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Craster and Seahouses RNLI assist injured visitor on Inner Farne Island

Lifeboats News Release

On Saturday 11 May at 3:31pm the volunteers of Craster RNLI responded to the sound of the pager. A visitor to the Farne Islands on the Northumberland coast had fallen and had a serious hip and leg injury requiring immediate casualty care.

An open water shot of the D Class lifeboat returning to Craster Harbour

RNLI/Andrew Cowan

Craster D Class lifeboat returning from the Farne Islands

HM Coastguard paged the Craster RNLI crew to launch and proceed to the Island of Inner Farne, to support the temporarily unavailable Seahouses lifeboat.

On arrival at inner Farne, an initial assessment of the casualty was carried out by the Craster lifeboat crew. The casualty had severe pain in the hip and leg.

Because of the severity of the pain the casualty was in, the RNLI trained casualty care crew provided immediate pain relief in the form of Entenox, which is commonly known as gas and air.

The casualty was then placed on a stretcher and carried back to the island’s landing jetty with the help of the National Trust Wardens. The RNLI crew were very grateful for the help given by the wardens.

Whilst on the jetty further pain relief was given in preparation for transfer. This was Penthrox a medicine that is used to reduce pain through an inhaler.

At 5:02pm Seahouses all-weather Shannon class lifeboat returned to service and quickly launched with a doctor on board, who also volunteers as a crew member for the RNLI.

After further assessment by the doctor, it was decided that the safest way to evacuate the casualty was by the all-weather lifeboat (ALB) and they were carefully transferred to the charity’s ALB and taken to Seahouses harbour where Coastguard teams from Howick and Seahouses were waiting to assist with the transfer to the North East Ambulance Service.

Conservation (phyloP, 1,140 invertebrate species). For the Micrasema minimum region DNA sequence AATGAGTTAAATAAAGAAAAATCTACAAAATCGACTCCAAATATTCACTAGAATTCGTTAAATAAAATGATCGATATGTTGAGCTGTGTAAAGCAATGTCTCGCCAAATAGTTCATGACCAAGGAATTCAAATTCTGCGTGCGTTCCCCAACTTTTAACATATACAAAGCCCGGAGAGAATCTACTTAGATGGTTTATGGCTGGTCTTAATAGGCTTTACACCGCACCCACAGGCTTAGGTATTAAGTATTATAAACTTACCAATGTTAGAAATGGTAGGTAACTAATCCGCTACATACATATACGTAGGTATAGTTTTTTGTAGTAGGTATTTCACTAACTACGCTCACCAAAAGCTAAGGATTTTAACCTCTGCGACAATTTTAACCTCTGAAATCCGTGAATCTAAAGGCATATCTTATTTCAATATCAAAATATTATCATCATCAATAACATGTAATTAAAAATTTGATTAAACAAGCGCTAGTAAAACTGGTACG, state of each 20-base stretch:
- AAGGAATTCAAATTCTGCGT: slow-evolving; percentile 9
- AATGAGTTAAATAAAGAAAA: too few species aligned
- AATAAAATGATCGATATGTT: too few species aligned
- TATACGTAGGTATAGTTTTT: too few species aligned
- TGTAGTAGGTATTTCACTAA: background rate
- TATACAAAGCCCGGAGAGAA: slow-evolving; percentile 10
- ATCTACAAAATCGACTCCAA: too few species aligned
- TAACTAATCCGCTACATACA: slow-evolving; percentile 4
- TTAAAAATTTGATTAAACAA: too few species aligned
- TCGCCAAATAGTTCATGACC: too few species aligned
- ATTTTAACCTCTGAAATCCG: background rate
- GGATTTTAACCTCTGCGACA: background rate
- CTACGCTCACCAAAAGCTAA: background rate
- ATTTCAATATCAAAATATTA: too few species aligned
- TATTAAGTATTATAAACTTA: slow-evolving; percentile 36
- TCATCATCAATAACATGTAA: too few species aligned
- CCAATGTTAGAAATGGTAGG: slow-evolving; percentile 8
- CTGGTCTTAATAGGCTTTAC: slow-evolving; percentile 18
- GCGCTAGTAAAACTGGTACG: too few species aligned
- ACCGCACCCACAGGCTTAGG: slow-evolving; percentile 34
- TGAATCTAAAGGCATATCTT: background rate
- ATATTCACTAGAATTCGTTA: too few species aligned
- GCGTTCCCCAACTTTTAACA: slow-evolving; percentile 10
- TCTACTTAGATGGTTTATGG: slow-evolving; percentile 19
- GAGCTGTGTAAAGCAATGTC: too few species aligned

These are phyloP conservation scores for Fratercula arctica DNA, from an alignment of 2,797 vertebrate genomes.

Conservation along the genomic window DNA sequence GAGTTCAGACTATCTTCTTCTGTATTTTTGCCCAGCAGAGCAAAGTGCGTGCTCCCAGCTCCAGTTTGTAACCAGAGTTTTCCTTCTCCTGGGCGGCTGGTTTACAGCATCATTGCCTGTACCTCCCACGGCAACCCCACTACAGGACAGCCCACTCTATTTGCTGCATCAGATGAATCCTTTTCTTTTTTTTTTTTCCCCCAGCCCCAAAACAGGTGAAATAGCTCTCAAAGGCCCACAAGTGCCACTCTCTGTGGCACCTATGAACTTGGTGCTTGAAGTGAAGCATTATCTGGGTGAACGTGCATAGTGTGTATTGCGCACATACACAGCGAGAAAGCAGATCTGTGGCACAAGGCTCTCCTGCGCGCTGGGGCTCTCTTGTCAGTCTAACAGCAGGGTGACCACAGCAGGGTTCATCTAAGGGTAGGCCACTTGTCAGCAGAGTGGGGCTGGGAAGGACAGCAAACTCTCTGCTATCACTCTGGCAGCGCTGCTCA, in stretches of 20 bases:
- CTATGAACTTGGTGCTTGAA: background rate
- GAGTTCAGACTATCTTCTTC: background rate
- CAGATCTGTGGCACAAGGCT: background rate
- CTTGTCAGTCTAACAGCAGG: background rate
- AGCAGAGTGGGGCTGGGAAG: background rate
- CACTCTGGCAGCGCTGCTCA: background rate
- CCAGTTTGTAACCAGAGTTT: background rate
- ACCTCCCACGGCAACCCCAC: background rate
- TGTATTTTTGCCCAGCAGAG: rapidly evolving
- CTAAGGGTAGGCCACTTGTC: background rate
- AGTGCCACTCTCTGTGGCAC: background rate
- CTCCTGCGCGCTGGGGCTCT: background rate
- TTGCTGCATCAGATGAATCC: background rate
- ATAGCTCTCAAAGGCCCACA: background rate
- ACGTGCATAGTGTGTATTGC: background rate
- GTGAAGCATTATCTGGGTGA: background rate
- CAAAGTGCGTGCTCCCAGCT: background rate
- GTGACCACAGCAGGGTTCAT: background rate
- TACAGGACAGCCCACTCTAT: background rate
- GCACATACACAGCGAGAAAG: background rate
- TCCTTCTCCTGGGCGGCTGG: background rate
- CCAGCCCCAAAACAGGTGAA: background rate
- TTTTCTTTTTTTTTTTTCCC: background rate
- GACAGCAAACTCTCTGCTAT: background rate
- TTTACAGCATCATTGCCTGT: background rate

The lady was then gently transferred to the lifeboat station under the doctor’s supervision, to await an ambulance, which later conveyed her to the Northumberland Emergency Specialist Care Hospital at Cramlington. The lady’s husband was ashore at Seahouses and remained with his wife on her arrival.

Craster lifeboat D839, James Ballard, returned to Craster lifeboat station and was refuelled and prepared for service.

Craster RNLI, commented: ‘This was a positive outcome working alongside our flank station, HM Coastguard and North East Ambulance Service.’

Seahouses RNLI Volunteer Lifeboat Press Officer, Ian Clayton said: ‘This was a perfect example of two RNLI Crews, National Trust Wardens on the Island, and the Coastguard Rescue Teams all working seamlessly together. We wish the lady a speedy recovery from her ordeal, and we were all glad to have been able to help her in her moment of need.’

If you find yourself or anyone in trouble in the water, dial 999 or 112 from a mobile phone and ask for the Coastguard.

RNLI Media contacts

For more information, please contact Craster RNLI volunteer Lifeboat Press Officer, Andy Cowan: [email protected] or, Ian Clayton, RNLI volunteer Lifeboat Press Officer at Seahouses: [email protected]

The RNLI Lifeboat being recovered on the slipway.

RNLI/Andrew Cowan

Craster lifeboat being recovered on the slip

RNLI/Ian Clayton

Transfer of the casualty

RNLI/Ian Clayton

Seahouses all-weather lifeboat leaving the harbour

Key facts about the RNLI

The RNLI charity saves lives at sea. Its volunteers provide a 24-hour search and rescue service around the United Kingdom and Republic of Ireland coasts. The RNLI operates 238 lifeboat stations in the UK and Ireland and more than 240 lifeguard units on beaches around the UK and Channel Islands. The RNLI is independent of Coastguard and government and depends on voluntary donations and legacies to maintain its rescue service. Since the RNLI was founded in 1824, its lifeboat crews and lifeguards have saved over 142,700 lives.

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Contacting the RNLI - public enquiries

Members of the public may contact the RNLI on 0300 300 9990 (UK) or 1800 991802 (Ireland) or by email.